Quantitative Finance Stack Exchange is a question and answer site for finance professionals and academics. Join them; it only takes a minute:

Sign up
Here's how it works:
  1. Anybody can ask a question
  2. Anybody can answer
  3. The best answers are voted up and rise to the top

In the book Counterparty Credit Risk, Collateral and Funding by Brigo et al I found the following:

  • credit quality of investor WORSENS $\Rightarrow$ books POSITIVE MARK TO MKT
  • credit quality of investor IMPROVES $\Rightarrow$ books NEGATIVE MARK TO MKT

"Citigroup in its press release on the first quarter revenues of 2009 reported a positive mark to market due to its worsened credit quality: “Revenues also included [...] a net 2.5$ billion positive CVA on derivative positions, excluding monolines, mainly due to the widening of Citi’s CDS spreads"

Now, when trying to price some cashflows $\Pi_B(t,T)$ from the view of a bank (B) to some counterparty (C) we have the following pricing formula (including the CVA and DVA adjustment): $$E[\Pi_B^D(t,T)] = E[\Pi_B(t,T)] - CVA_B(t,T) + DVA_B(t,T)$$ where $$CVA_B(t,T) = \mathbb Q(t<\tau_C<T)\cdot E[LGD_C\cdot D(t,\tau_C )\cdot[-NPV_B (\tau_C )]^+]$$ and $$DVA_B(t,T) = \mathbb Q(t<\tau_B<T)\cdot E[LGD_B\cdot D(t,\tau_B )\cdot[NPV_B (\tau_B )]^+]$$

Now I am wondering why exactly Citi group is having a positive MtM. If its credit spreads widen, then its default probability $\mathbb Q(t<\tau_B<T)$ increases. Hences the $DVA$ term increases and subsequently the price $E[\Pi_B^D(t,T)]$ which the bank would have to pay increases as well. So the bank is making a loss. I am sure there is a logical error somewhere, but where?

share|improve this question
up vote 1 down vote accepted

As I see it, the term $\Pi_B(t, T)$ is the value of the derivatives already owned by the bank. So, it's not some price they need to pay but an asset on the balance sheet. This increase in asset value leads to a profit.

Balance sheet Example

Imagine the balance sheet of OTC Subsidiary with rating A:

Assets                    | Liabilities
OTC derivative + CVA   100| Total Liabilities    100

Now OTC Subsidiary gets downgraded to rating B increasing the CVA by 10:

Assets                    | Liabilities
OTC derivative + CVA   110| Total Liabilities    100

A balance should balance and liabilities haven't changed (extra collateral wouldn't leave the balance sheet). Hence something should be added on the right side. I believe that how you want to name this quantitiy is mostly an accounting matter but one can choose to put this into the P/L. Putting it in the P/L might not be a really nice solution but it's what often used. Two discussions on this topic I found interesting can be found in Tracy Alloway in Banks face profits hit as fog and OTC Derivatives, Bilateral Trading and Central Clearing by David Murphy, Chapter 3.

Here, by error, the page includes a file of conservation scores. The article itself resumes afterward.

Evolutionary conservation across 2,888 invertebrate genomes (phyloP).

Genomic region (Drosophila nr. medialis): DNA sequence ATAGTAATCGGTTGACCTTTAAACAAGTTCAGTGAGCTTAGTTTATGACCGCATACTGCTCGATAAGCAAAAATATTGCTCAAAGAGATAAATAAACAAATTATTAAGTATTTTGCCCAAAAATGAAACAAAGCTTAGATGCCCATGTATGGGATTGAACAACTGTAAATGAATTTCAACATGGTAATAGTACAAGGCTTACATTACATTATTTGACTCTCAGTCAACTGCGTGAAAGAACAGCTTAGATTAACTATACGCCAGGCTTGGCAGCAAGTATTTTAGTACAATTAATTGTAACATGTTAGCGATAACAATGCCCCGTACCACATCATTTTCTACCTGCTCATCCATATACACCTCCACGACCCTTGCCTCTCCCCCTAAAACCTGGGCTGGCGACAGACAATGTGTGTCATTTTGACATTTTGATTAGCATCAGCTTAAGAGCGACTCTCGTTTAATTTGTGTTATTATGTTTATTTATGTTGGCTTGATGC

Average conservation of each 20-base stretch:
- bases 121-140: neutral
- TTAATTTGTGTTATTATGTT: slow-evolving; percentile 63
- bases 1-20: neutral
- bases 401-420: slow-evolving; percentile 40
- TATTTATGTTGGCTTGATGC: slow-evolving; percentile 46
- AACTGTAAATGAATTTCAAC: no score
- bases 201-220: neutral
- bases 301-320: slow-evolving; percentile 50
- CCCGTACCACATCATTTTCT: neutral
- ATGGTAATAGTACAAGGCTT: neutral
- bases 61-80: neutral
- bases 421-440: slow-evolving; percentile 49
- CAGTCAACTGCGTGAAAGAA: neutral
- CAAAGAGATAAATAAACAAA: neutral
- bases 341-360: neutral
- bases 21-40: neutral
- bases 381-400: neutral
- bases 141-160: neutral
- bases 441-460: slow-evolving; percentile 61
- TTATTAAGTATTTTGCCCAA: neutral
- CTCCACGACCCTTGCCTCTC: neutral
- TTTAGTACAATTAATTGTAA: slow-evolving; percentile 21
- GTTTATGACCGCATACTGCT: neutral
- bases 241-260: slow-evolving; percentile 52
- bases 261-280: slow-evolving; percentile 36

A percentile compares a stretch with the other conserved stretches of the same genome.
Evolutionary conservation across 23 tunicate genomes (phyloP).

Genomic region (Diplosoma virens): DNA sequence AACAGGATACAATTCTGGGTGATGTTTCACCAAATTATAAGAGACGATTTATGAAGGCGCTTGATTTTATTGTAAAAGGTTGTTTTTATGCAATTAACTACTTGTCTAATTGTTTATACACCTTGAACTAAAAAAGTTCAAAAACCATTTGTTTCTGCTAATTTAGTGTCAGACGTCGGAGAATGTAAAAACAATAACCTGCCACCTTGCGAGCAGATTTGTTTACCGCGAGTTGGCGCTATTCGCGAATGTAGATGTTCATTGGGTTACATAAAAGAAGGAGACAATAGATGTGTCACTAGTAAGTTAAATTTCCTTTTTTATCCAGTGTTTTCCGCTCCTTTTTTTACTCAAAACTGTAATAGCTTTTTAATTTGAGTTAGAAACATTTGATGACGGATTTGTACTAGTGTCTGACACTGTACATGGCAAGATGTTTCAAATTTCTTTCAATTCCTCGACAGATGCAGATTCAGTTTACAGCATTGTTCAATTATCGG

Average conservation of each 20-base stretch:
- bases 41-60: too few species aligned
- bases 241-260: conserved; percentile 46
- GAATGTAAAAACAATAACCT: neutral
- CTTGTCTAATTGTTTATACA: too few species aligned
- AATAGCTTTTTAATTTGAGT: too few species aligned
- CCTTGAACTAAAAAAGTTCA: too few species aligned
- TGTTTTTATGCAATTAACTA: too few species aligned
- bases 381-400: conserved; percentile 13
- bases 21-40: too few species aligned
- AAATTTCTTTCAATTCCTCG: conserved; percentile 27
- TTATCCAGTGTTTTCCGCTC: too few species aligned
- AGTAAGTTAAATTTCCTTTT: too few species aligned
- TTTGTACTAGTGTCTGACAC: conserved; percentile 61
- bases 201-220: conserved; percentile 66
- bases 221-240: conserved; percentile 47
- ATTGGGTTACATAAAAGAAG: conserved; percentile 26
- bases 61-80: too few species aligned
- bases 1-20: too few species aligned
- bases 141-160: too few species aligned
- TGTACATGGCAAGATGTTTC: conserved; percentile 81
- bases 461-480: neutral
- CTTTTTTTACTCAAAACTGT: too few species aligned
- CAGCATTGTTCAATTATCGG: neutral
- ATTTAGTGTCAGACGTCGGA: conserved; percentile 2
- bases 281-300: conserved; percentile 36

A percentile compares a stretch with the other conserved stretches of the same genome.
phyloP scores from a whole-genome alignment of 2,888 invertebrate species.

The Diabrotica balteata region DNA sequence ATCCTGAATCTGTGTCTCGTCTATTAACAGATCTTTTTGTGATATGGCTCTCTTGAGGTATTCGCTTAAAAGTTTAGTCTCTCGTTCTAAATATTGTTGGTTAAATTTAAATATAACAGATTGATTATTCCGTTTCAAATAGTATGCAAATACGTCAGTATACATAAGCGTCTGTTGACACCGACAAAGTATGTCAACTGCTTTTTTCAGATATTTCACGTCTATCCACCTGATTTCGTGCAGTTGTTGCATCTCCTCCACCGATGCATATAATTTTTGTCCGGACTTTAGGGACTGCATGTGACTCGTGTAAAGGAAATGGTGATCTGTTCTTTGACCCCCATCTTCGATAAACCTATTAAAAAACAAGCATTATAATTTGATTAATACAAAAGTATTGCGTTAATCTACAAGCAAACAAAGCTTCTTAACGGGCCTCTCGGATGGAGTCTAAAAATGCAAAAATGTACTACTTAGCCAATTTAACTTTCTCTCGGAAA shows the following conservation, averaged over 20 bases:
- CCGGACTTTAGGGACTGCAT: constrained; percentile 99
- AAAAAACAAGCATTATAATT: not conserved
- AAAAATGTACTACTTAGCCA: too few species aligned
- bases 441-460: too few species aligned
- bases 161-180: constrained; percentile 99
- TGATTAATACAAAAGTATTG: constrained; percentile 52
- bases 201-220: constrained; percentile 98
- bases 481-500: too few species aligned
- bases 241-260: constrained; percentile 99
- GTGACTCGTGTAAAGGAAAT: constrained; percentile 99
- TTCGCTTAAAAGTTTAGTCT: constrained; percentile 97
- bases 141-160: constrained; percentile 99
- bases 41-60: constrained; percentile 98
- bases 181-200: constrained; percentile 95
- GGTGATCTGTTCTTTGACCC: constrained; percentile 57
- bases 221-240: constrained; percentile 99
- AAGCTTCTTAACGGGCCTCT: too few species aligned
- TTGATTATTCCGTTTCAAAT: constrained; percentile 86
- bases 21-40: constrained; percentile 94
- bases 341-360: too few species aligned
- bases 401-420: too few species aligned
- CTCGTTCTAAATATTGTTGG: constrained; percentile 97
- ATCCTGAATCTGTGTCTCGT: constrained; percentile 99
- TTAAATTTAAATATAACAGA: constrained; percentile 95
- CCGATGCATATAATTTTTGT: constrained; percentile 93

share|improve this answer
Having read the FT article I am still not sure why "DVA effectively gives banks the ability to book profits when the value of their bonds decreases". This seems peculiar to me and I am still not why this is the case. – Tom Aug 24 '14 at 23:24
I'll try to add some stuff later today. – Bob Jansen Aug 25 '14 at 8:34

The rules relating to mark-to-market accounting have always been, in my opinion, ridiculous.

Citigroup have to mark their liabilities to a fair value, and in this case, where it is their own debt, part of the pricing require that they consider the potential of their own default. The more likely it becomes, that the bank defaults the less the banks swaps is worth to the investors who hold them. The mark-to-market guidelines says Citigroup then should reduce the value of the liabilities on their books, they are allowed to book this difference as a gain/profit.

It is ridiculous because a bank spinning out of control and heading directly into bankruptcy are able to book huge paper profits while it at the same time is melting down.

I do not think you are missing something, except knowing about this one specific mark-to-market accounting practice/guideline.

share|improve this answer
I don't think that's the problem here because Citi's press release explicitly mentions CVA as the cause. – Bob Jansen Aug 26 '14 at 6:25
@BobJansen But it is also mentioned that the profits are "mainly due to the widening of Citi’s CDS spreads". So maybe CVA from the perspective of any counterparty is meant, or maybe they just wrote CVA for the sake of simplicity. – Tom Aug 26 '14 at 7:55

Your Answer


By posting your answer, you agree to the privacy policy and terms of service.

Not the answer you're looking for? Browse other questions tagged or ask your own question.